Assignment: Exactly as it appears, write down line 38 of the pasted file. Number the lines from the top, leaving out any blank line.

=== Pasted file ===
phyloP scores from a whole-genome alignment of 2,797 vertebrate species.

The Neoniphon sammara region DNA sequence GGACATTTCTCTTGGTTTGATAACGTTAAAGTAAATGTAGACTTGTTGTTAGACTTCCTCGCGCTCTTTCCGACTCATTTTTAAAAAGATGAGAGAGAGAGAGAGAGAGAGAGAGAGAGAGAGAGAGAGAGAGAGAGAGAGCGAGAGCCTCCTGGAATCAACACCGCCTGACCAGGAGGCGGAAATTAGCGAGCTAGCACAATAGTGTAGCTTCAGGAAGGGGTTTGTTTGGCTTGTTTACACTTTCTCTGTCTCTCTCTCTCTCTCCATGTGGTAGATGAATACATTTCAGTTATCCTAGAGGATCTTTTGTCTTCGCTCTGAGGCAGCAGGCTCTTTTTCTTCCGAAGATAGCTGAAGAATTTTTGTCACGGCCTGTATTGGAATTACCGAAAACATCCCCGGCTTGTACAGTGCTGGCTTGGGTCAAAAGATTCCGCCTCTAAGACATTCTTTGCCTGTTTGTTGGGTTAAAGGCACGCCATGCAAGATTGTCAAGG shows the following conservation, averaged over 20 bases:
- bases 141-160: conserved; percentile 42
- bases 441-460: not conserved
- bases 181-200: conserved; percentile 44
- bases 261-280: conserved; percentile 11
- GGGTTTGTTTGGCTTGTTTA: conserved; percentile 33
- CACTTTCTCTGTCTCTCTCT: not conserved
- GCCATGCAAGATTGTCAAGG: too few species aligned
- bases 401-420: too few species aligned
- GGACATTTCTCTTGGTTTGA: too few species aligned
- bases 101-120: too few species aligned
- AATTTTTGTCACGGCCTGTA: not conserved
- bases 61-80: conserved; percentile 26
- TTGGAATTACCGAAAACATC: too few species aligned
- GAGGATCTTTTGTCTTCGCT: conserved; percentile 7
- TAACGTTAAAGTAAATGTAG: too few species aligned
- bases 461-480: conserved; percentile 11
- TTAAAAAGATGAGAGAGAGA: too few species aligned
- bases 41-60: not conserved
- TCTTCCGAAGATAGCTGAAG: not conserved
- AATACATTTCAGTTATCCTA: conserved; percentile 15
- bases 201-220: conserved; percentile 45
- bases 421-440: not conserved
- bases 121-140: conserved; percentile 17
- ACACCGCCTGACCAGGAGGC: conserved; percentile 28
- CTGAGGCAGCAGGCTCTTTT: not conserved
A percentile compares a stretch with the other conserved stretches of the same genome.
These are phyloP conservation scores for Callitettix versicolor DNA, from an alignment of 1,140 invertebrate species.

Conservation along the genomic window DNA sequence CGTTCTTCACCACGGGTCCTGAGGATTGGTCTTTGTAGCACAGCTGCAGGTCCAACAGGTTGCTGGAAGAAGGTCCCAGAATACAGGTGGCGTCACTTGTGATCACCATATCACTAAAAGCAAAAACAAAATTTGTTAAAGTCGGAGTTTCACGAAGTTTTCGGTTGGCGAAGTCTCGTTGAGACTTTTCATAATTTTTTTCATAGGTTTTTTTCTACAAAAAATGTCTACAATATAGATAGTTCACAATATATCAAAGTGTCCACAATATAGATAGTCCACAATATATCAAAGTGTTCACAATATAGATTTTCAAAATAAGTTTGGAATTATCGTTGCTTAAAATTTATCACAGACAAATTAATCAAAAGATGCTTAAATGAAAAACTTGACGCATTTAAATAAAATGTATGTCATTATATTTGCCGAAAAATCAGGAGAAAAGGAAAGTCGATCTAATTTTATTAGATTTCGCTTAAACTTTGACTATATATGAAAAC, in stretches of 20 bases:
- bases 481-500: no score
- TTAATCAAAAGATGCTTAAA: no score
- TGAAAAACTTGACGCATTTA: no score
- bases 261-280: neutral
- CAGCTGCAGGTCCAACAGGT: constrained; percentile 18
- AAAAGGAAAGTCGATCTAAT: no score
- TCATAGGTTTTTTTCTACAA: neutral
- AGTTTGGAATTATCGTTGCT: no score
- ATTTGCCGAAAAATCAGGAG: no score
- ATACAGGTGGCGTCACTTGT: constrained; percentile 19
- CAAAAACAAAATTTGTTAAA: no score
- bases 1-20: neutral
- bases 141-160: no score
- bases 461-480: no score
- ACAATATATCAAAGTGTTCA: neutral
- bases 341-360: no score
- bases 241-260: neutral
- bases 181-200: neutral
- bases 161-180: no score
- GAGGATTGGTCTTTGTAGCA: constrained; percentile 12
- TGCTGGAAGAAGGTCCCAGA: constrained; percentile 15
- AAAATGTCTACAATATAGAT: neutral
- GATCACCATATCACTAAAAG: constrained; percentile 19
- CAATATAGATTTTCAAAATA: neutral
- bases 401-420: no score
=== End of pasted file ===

- AGTTTGGAATTATCGTTGCT: no score